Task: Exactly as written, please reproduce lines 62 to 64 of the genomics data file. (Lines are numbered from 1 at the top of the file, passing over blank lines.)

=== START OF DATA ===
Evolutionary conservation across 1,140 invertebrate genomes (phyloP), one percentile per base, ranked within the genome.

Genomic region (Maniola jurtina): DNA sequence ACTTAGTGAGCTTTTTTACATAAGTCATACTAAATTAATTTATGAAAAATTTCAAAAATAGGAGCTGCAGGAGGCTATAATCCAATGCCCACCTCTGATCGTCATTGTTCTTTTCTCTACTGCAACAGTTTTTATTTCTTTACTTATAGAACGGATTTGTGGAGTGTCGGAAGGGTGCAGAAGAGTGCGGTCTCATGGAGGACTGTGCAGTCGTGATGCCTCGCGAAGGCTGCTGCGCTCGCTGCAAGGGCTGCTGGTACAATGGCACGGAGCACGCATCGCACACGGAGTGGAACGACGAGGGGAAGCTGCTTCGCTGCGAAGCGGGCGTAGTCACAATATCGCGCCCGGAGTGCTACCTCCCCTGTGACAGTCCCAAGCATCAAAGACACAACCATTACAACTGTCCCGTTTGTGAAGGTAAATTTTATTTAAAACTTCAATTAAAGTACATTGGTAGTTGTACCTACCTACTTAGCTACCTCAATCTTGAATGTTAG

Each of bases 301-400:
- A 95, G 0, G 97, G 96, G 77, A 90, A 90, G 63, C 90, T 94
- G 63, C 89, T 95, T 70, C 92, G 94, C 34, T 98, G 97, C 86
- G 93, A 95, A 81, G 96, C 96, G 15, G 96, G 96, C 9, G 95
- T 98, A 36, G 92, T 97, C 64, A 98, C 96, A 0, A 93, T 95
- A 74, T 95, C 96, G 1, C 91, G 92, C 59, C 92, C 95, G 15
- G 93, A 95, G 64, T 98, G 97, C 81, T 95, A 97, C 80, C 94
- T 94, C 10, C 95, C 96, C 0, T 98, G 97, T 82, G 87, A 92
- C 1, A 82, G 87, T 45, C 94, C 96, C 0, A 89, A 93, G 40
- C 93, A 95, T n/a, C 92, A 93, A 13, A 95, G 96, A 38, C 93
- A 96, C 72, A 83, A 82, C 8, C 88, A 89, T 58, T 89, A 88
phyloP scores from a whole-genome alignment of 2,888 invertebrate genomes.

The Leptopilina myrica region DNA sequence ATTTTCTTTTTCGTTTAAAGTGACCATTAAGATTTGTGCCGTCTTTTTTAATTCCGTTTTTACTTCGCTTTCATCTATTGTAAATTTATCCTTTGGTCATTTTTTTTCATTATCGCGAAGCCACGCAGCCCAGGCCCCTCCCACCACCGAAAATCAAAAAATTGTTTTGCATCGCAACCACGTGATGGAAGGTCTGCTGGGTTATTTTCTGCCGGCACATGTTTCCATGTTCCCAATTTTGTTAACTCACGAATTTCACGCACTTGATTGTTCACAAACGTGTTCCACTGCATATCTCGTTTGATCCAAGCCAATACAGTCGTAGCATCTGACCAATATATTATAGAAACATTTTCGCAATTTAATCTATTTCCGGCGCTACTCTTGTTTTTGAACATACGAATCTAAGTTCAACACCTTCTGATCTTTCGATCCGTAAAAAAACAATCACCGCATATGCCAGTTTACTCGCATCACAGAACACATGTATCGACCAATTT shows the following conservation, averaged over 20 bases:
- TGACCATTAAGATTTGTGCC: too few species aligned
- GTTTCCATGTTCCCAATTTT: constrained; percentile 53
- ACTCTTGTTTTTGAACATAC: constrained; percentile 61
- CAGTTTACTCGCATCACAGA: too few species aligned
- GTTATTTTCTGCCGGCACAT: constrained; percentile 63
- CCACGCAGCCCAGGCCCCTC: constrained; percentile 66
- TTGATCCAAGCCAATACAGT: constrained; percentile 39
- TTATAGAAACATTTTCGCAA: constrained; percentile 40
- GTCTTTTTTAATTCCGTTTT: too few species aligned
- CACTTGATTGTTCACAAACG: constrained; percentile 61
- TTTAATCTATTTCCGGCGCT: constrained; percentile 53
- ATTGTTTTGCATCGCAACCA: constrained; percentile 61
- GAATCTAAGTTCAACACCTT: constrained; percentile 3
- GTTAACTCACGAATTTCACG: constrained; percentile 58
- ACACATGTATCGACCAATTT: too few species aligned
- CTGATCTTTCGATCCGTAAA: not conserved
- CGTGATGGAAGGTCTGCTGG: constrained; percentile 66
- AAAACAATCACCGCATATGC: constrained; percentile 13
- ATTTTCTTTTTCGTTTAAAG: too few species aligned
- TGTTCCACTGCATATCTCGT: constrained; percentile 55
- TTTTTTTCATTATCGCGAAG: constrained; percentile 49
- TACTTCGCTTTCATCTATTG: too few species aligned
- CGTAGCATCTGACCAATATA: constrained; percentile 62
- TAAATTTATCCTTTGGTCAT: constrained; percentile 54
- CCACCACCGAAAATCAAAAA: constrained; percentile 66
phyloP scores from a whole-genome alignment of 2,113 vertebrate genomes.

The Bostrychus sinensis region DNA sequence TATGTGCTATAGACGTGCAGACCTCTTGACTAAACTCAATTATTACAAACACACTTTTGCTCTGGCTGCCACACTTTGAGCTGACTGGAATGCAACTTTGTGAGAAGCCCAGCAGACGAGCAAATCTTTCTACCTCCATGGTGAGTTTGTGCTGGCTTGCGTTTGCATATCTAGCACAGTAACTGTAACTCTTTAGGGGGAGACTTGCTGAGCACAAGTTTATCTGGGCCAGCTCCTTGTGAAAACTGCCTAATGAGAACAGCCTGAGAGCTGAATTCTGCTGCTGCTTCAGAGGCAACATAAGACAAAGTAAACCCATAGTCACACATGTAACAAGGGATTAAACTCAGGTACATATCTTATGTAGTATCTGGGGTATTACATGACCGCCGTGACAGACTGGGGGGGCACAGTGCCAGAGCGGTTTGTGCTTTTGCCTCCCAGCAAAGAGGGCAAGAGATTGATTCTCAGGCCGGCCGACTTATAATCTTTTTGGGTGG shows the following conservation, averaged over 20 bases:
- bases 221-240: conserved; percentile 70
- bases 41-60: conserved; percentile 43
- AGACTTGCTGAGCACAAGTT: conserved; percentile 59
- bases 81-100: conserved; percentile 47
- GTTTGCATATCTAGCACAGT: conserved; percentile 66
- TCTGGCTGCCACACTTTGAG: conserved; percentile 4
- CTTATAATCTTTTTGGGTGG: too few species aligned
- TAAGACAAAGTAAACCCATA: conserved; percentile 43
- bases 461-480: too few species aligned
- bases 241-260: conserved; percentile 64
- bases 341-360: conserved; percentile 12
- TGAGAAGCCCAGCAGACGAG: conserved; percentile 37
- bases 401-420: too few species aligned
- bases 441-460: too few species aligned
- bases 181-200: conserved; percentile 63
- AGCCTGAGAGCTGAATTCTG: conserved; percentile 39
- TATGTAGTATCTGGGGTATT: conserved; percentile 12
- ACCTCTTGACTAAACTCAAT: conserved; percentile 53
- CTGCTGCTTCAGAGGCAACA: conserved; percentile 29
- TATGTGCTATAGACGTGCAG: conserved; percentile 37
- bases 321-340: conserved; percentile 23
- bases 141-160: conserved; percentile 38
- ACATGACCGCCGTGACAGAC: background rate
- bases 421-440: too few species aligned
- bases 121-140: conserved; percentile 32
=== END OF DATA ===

- TATGTGCTATAGACGTGCAG: conserved; percentile 37
- bases 321-340: conserved; percentile 23
- bases 141-160: conserved; percentile 38